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It should come as no surprise that in a politically volatile year, some of the most memorable shows and performances were infused with strong political and social issues. Even productions that did not intend be overtly political became so by association. The most glaring example, of course, was “1984.” A stripped down adaptation of George Orwell’s dystopian classic, Williamston Theatre’s production of “1984” still featured all of the chilling authoritarian hypocrisy and brutal violence of the book, in an intimate setting.
The result was faithful to the text, but deeply unsettling for the entire audience in the best way possible.
Williamston followed up “1984” with “The Taming,” a far less incendiary production about finding middle ground that still touched a nerve. In its best scene, “The Taming” addressed the fissions in our country, from the writing of the Constitution and the compromises that would come to haunt us over 200 years later.
While the events of “9 to 5: The Musical” only took place in the 1970s, the situations depicted in the songs felt particularly relevant in a year of high profile sexual misconduct. The Owosso Community Players production opened well before #MeToo began to topple pop culture icons from their perches of power, but the songs and situations reminded audiences that 2017 was not new to issues of power imbalance and sexual harassment.
“Heathers,” the film, was a dark satire even in the 1980s, but Peppermint Creek Theatre’s production of “Heathers—The Musical,” a play about empowered victims of bullying getting lethal vengeance on bullies, felt especially bleak and poignant in 2017.
Finally, Lansing Community College’s production of “The Government Inspector,” a pre-revolution Russian play, was the most intentional political commentary of local theater. Director Mary Matzke turned her production into a frantic farce, but the dialogue about gross government corruption and ineptitude stood out as a dark reminder of potential events to come.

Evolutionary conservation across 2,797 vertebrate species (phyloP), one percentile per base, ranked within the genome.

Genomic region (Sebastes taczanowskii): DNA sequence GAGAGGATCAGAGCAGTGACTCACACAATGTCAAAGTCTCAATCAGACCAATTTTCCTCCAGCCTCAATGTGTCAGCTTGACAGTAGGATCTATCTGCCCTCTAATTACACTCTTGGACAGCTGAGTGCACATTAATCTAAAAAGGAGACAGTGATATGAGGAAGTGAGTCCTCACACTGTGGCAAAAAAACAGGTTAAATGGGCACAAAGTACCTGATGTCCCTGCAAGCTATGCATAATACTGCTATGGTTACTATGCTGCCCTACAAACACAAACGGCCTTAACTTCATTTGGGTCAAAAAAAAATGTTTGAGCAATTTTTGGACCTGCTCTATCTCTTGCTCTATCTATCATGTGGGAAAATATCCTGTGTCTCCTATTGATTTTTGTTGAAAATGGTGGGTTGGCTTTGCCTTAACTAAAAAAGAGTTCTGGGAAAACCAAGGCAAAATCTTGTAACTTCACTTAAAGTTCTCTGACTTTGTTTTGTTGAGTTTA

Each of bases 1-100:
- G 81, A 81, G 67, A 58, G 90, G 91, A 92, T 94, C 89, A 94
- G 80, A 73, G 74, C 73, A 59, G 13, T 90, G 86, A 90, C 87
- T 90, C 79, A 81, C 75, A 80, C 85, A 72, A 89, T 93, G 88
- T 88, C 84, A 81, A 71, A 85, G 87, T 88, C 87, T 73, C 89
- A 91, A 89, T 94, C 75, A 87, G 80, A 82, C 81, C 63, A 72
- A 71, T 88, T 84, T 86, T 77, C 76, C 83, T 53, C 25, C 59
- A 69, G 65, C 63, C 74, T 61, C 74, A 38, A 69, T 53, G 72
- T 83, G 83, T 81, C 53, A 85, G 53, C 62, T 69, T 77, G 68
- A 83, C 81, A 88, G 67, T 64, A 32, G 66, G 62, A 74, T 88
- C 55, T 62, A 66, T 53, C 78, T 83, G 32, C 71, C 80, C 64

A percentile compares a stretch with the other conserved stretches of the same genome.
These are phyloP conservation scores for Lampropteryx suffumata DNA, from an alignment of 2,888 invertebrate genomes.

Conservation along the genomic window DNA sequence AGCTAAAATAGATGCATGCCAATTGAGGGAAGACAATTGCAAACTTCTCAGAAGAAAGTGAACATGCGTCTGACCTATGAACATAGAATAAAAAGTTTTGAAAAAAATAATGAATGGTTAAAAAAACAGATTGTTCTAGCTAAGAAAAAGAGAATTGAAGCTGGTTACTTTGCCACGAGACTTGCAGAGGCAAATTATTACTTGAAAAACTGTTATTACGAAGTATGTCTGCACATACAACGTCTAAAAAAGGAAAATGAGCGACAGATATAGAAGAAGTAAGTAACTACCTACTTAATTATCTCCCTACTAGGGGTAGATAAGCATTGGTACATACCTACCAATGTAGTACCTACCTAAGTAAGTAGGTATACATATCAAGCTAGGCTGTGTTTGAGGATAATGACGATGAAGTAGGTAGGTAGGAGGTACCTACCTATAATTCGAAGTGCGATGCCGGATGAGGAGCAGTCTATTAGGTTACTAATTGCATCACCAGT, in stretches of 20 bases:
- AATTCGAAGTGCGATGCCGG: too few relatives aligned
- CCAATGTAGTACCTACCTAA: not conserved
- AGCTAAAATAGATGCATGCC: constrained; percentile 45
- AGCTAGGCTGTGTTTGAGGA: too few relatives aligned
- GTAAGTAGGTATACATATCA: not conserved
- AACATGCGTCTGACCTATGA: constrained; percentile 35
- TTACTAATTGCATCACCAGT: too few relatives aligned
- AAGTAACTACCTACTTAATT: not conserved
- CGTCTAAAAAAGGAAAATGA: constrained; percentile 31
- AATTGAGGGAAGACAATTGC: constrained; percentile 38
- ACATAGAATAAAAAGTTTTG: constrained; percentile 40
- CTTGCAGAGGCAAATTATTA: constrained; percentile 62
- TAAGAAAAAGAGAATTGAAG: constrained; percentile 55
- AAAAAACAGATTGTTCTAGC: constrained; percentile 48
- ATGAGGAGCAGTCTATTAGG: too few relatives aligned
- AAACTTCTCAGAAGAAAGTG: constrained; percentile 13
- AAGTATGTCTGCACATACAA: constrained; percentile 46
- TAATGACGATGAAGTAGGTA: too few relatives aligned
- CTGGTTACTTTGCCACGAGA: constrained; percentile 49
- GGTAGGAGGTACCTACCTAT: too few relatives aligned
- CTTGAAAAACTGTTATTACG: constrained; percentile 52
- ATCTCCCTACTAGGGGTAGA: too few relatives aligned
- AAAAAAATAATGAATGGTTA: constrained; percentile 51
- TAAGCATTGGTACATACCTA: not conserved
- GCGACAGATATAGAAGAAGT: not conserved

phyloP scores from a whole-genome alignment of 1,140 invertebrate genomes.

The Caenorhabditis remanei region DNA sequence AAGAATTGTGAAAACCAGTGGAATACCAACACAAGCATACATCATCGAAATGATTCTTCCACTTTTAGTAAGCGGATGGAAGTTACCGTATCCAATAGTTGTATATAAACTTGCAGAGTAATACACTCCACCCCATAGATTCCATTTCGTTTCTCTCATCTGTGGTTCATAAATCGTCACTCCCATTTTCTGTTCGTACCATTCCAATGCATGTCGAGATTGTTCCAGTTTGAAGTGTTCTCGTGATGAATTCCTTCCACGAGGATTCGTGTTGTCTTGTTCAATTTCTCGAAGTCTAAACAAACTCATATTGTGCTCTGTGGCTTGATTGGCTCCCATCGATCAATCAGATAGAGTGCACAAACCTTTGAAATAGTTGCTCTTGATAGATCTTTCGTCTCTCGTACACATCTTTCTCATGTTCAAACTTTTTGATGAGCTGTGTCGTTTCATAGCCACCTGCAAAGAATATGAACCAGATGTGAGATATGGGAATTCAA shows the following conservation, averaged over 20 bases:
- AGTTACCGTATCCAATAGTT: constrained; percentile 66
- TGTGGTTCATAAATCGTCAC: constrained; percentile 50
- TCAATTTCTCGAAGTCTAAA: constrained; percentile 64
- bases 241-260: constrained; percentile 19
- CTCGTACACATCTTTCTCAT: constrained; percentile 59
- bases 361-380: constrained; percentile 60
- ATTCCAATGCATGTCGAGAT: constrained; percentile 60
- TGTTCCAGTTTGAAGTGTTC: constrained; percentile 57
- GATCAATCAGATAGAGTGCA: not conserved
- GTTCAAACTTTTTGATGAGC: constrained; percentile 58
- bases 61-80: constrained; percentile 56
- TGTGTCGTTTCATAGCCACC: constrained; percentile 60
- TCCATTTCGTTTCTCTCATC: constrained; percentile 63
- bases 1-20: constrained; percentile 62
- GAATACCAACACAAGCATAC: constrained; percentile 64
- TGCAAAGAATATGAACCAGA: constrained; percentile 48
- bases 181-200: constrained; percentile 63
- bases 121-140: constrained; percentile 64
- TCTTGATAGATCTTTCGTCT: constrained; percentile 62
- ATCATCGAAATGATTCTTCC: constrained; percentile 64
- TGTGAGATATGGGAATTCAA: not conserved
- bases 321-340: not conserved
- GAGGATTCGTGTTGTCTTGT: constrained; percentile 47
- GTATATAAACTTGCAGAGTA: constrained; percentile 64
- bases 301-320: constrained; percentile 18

Sometimes it hurts so good and sometimes it just hurts. After reflecting on the 2017 theatrical season, often times, I remember hurting.
Over the Ledge’s “Elephant’s Graveyard” had a stage full of colorful characters, acrobatic players and competent actors. The July play used George Brant’s script about the true story of a circus elephant that crushed a man. It got worse.
The beloved elephant had a hanging that went terribly wrong.
Although spared actual images of a disemboweled elephant, I found the feigned execution believable enough to make “Elephant’s Graveyard” difficult to sit through.
In September, Ixion Theatre tackled “Hoodoo Love.” An uneven cast of four had the difficult task of making abuse, drunkenness, racism, an unborn baby in jeopardy and incestuous rape, entertaining. Sure, some of the violence was simulated, but that wasn’t comforting.
Riverwalk Theatre’s “Master Harold and the Boys” was about a spoiled, white rich boy and his relationship with the black man who cared for him all through his youth.
The September and October Black Box production had flaws, but it was true to Gabriel Francisco’s story about racism and unfairness in 1950s South Africa. Just when I thought Harold might relinquish his bigotry, he kept the role of master and his black servants remained “boys.” That was the final blow to a show filled with gut-punches.